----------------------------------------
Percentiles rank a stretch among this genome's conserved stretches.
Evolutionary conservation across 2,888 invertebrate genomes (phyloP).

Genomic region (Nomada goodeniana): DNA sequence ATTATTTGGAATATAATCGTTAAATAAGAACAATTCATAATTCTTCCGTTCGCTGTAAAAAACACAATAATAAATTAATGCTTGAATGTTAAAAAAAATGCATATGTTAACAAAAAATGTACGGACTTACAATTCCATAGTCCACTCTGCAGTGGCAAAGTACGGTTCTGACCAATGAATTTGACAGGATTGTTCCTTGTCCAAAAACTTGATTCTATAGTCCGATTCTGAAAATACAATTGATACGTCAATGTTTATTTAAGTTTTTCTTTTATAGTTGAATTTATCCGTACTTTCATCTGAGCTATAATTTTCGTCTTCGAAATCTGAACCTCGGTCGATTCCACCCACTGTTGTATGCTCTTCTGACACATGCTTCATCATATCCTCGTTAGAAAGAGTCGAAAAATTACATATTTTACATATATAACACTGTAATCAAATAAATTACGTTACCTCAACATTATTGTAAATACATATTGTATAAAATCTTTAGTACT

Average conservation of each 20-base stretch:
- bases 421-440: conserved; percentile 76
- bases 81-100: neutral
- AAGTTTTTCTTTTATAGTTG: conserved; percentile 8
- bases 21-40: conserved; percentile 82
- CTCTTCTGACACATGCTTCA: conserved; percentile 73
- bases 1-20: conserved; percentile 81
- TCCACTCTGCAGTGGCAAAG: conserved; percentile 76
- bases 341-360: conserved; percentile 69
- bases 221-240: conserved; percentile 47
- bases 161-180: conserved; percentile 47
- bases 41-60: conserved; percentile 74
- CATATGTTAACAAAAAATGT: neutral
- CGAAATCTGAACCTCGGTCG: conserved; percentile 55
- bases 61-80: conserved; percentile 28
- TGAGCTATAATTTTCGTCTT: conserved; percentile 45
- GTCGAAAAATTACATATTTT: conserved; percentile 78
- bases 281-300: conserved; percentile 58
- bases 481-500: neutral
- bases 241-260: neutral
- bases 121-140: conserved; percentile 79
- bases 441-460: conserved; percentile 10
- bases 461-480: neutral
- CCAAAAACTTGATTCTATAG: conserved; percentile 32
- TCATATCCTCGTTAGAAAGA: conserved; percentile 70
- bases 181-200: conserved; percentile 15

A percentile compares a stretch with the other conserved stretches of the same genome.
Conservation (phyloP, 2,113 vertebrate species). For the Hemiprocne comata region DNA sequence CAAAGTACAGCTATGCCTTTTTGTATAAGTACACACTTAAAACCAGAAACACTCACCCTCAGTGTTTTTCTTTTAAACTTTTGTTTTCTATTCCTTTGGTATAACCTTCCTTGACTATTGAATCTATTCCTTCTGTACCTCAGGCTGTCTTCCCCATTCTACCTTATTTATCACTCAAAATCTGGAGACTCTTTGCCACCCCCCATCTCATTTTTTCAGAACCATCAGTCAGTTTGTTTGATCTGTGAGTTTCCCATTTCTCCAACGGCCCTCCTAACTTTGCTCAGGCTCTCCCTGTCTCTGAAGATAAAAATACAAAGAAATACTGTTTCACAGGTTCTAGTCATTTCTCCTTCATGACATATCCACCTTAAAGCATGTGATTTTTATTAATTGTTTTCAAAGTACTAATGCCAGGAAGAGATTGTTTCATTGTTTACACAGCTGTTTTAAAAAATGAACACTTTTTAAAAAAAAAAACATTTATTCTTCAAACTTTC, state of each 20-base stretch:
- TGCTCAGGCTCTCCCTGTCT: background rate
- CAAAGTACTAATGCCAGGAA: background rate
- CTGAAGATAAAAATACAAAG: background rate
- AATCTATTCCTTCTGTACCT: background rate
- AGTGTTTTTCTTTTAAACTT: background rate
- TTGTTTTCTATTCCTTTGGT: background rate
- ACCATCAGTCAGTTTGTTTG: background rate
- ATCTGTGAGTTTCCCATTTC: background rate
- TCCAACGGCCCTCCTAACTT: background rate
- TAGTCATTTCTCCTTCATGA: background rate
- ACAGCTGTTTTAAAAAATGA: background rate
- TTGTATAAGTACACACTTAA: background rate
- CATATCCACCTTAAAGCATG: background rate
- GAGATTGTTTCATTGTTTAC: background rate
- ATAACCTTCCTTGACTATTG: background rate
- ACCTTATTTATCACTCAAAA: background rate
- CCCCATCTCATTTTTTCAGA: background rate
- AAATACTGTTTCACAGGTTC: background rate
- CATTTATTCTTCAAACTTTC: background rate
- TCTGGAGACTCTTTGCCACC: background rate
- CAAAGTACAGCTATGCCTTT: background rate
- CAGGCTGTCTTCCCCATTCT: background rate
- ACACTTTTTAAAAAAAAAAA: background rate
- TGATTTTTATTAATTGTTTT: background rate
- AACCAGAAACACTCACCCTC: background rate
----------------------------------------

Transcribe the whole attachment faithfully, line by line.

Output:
Percentiles rank a stretch among this genome's conserved stretches.
Evolutionary conservation across 2,888 invertebrate genomes (phyloP).

Genomic region (Nomada goodeniana): DNA sequence ATTATTTGGAATATAATCGTTAAATAAGAACAATTCATAATTCTTCCGTTCGCTGTAAAAAACACAATAATAAATTAATGCTTGAATGTTAAAAAAAATGCATATGTTAACAAAAAATGTACGGACTTACAATTCCATAGTCCACTCTGCAGTGGCAAAGTACGGTTCTGACCAATGAATTTGACAGGATTGTTCCTTGTCCAAAAACTTGATTCTATAGTCCGATTCTGAAAATACAATTGATACGTCAATGTTTATTTAAGTTTTTCTTTTATAGTTGAATTTATCCGTACTTTCATCTGAGCTATAATTTTCGTCTTCGAAATCTGAACCTCGGTCGATTCCACCCACTGTTGTATGCTCTTCTGACACATGCTTCATCATATCCTCGTTAGAAAGAGTCGAAAAATTACATATTTTACATATATAACACTGTAATCAAATAAATTACGTTACCTCAACATTATTGTAAATACATATTGTATAAAATCTTTAGTACT

Average conservation of each 20-base stretch:
- bases 421-440: conserved; percentile 76
- bases 81-100: neutral
- AAGTTTTTCTTTTATAGTTG: conserved; percentile 8
- bases 21-40: conserved; percentile 82
- CTCTTCTGACACATGCTTCA: conserved; percentile 73
- bases 1-20: conserved; percentile 81
- TCCACTCTGCAGTGGCAAAG: conserved; percentile 76
- bases 341-360: conserved; percentile 69
- bases 221-240: conserved; percentile 47
- bases 161-180: conserved; percentile 47
- bases 41-60: conserved; percentile 74
- CATATGTTAACAAAAAATGT: neutral
- CGAAATCTGAACCTCGGTCG: conserved; percentile 55
- bases 61-80: conserved; percentile 28
- TGAGCTATAATTTTCGTCTT: conserved; percentile 45
- GTCGAAAAATTACATATTTT: conserved; percentile 78
- bases 281-300: conserved; percentile 58
- bases 481-500: neutral
- bases 241-260: neutral
- bases 121-140: conserved; percentile 79
- bases 441-460: conserved; percentile 10
- bases 461-480: neutral
- CCAAAAACTTGATTCTATAG: conserved; percentile 32
- TCATATCCTCGTTAGAAAGA: conserved; percentile 70
- bases 181-200: conserved; percentile 15

A percentile compares a stretch with the other conserved stretches of the same genome.
Conservation (phyloP, 2,113 vertebrate species). For the Hemiprocne comata region DNA sequence CAAAGTACAGCTATGCCTTTTTGTATAAGTACACACTTAAAACCAGAAACACTCACCCTCAGTGTTTTTCTTTTAAACTTTTGTTTTCTATTCCTTTGGTATAACCTTCCTTGACTATTGAATCTATTCCTTCTGTACCTCAGGCTGTCTTCCCCATTCTACCTTATTTATCACTCAAAATCTGGAGACTCTTTGCCACCCCCCATCTCATTTTTTCAGAACCATCAGTCAGTTTGTTTGATCTGTGAGTTTCCCATTTCTCCAACGGCCCTCCTAACTTTGCTCAGGCTCTCCCTGTCTCTGAAGATAAAAATACAAAGAAATACTGTTTCACAGGTTCTAGTCATTTCTCCTTCATGACATATCCACCTTAAAGCATGTGATTTTTATTAATTGTTTTCAAAGTACTAATGCCAGGAAGAGATTGTTTCATTGTTTACACAGCTGTTTTAAAAAATGAACACTTTTTAAAAAAAAAAACATTTATTCTTCAAACTTTC, state of each 20-base stretch:
- TGCTCAGGCTCTCCCTGTCT: background rate
- CAAAGTACTAATGCCAGGAA: background rate
- CTGAAGATAAAAATACAAAG: background rate
- AATCTATTCCTTCTGTACCT: background rate
- AGTGTTTTTCTTTTAAACTT: background rate
- TTGTTTTCTATTCCTTTGGT: background rate
- ACCATCAGTCAGTTTGTTTG: background rate
- ATCTGTGAGTTTCCCATTTC: background rate
- TCCAACGGCCCTCCTAACTT: background rate
- TAGTCATTTCTCCTTCATGA: background rate
- ACAGCTGTTTTAAAAAATGA: background rate
- TTGTATAAGTACACACTTAA: background rate
- CATATCCACCTTAAAGCATG: background rate
- GAGATTGTTTCATTGTTTAC: background rate
- ATAACCTTCCTTGACTATTG: background rate
- ACCTTATTTATCACTCAAAA: background rate
- CCCCATCTCATTTTTTCAGA: background rate
- AAATACTGTTTCACAGGTTC: background rate
- CATTTATTCTTCAAACTTTC: background rate
- TCTGGAGACTCTTTGCCACC: background rate
- CAAAGTACAGCTATGCCTTT: background rate
- CAGGCTGTCTTCCCCATTCT: background rate
- ACACTTTTTAAAAAAAAAAA: background rate
- TGATTTTTATTAATTGTTTT: background rate
- AACCAGAAACACTCACCCTC: background rate